Yesterday was the final day of the Western Regional Championships in Sacramento for the WFTDA.
To make it extremely deja vu-ish is that it was held at the Sacramento Memorial Auditorium, a venue that we used for Roller Derby some 50 years ago! There are two other arenas the Derby Girls use that I know we skated in: The Coliseum in Phoenix and the Gardens in Cincinnati, but I haven’t seen any of those matches yet – there are some 400 or so leagues in the US alone and I don’t think I can make all of them.
Anyway, many of the games I had seen in the last few years were definitely one-sided – some with scores like 230 to 87. At the regionals you get the best teams in the region and they have all been seeded, so yesterday’s two final games were four teams competing for three places at the WFTDA National finals in Chicago in November. The Bay Area Derby girls won the third place game against Portland, so in the final match of the tournament the undefeated Oly rollers (22 straight wins) against the second seeded Rocky Mountain Roller Girls from Denver.
Roller Derby has a simple premise: two teams of 5 skaters compete against each other; the object is for the jammer(s) to break away from the “pack”, circle the track and for each member of the opposing team she (or he) passes, she is awarded a point. Two teams may jam at the same time so you have to play offense and defense on the same play. Currently, there is a two-minute time limit on the jam. They play two halves of 30 minutes to comprise a game.
Several things were apparent that I had not seen before: the conditioning of the athletes, the legal viciousness of the blocking, and the complete comprehension of the complexities of the game (say that fast!). If you think it is easy to try to block the opposing jammer from getting out of the pack while blocking the other team’s blockers who are trying to keep your jammer from flying out while you each are trying to open holes in the pack, you should just try a little Roller Derby.
And both teams did it play after play, knocking each other to the floor, bouncing back up, punishing the jammers when they broke loose and when they hit the pack from behind; it went on for the entire sixty minutes. And these were women who were playing this so very difficult and bruising game. No dull spots, no backing down, very few very high point jams and the players had to always be aware of the other skaters and to call off the plays almost immediately after coming into the pack; more placing hands on the hips (signal from lead jammer to end the play) with no score or just 1 point than in any match I had seen.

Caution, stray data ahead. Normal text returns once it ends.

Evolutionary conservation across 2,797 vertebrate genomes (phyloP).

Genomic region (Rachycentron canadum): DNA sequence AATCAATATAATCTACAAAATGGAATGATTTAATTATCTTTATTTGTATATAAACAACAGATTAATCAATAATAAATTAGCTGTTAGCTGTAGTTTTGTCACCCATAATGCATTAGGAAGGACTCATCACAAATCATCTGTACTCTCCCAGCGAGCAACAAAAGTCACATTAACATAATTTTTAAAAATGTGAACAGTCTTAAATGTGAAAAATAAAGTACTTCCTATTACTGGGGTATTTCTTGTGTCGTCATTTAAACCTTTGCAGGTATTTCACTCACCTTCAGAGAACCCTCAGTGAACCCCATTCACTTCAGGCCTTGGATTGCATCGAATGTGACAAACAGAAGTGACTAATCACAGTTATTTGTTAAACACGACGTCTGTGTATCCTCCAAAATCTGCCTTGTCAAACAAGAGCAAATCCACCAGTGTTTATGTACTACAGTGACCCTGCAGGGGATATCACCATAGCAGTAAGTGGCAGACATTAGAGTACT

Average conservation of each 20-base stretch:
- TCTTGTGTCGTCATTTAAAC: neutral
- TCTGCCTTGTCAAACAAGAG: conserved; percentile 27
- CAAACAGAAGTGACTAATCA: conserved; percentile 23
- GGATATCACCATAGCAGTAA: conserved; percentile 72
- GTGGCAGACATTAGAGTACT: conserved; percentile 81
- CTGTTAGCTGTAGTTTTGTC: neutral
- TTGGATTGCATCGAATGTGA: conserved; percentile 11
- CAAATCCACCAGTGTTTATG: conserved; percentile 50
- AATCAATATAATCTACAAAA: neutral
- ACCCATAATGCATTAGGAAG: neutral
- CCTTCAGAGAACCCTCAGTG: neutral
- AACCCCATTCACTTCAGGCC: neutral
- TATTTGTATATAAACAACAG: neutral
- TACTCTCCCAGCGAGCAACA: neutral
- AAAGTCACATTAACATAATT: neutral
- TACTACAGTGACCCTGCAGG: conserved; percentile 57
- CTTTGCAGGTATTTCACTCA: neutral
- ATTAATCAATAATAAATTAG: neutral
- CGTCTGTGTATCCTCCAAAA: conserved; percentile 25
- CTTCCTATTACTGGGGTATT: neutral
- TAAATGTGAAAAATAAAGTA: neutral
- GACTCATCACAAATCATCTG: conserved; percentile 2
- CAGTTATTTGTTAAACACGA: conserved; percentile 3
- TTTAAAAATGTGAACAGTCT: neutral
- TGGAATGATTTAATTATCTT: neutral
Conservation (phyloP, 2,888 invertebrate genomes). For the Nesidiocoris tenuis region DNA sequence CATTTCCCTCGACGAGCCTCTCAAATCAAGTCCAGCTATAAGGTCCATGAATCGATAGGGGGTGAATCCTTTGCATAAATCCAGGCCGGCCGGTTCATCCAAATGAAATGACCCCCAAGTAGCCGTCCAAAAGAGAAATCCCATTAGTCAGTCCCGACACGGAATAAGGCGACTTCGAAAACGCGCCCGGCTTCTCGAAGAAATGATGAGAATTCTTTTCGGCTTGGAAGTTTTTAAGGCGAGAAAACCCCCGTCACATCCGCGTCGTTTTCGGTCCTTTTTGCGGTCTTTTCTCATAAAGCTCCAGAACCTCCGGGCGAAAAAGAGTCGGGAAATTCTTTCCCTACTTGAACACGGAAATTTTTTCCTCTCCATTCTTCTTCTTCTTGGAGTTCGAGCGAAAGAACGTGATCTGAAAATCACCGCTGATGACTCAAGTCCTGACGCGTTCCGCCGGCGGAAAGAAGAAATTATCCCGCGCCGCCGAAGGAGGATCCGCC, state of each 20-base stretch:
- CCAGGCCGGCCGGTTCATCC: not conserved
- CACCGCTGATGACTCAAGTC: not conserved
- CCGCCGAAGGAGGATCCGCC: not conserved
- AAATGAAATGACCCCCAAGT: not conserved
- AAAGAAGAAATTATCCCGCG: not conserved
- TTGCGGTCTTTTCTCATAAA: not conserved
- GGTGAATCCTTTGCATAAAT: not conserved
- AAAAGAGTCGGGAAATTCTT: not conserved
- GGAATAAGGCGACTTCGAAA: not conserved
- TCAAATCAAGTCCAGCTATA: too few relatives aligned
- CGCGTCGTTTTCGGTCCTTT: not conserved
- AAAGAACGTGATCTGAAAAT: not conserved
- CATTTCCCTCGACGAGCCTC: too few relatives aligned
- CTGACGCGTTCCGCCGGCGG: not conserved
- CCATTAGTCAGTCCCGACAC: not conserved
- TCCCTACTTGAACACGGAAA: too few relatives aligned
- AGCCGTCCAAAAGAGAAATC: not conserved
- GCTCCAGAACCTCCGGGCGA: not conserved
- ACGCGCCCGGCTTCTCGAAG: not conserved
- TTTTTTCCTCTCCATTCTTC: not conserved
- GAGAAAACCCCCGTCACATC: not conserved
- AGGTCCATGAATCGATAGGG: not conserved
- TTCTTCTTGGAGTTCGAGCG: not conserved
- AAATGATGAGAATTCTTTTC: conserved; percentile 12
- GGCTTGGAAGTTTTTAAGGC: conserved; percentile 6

Obviously the players got tired, but they didn’t complain – not did they yell and scream at the tremendous amount of penalties that often change the flow of the game. And when the game was over and Rocky Mountain had ended the 22-game win streak, there was no sulking by the losers. I watched carefully as they congratulated the winning team and showed such amazing sportsmanship.
At this point I had so many different thoughts: I wished my father had been able to see this amazing match and how his dream of legitimacy in Roller Derby had proved itself. I was so proud that I had been invited and was handling out the medals to the participants.
It is so tough to judge the different teams in the different regions……whether the New York Gotham Girls or a team from the Southeast or Texas or anywhere else will be able to beat either of these teams. The important thing is how the game has progressed. There was no criticism of the skating outfits (nice uniforms) or of any of the things that old time Roller Derby fans complain about.
These are serious athletes whose time has come. Watch out America and the world. It is not important if you take them seriously or not, I repeat: they are not going away. I hope those of you who can will show up at the University of Illinois Chicago Pavilion in November to see the most exciting women’s sport there is as the top teams in the WFTDA compete for the National Championship. And it happens to be in the city the sport was born three-quarters of a century ago. I will be there.
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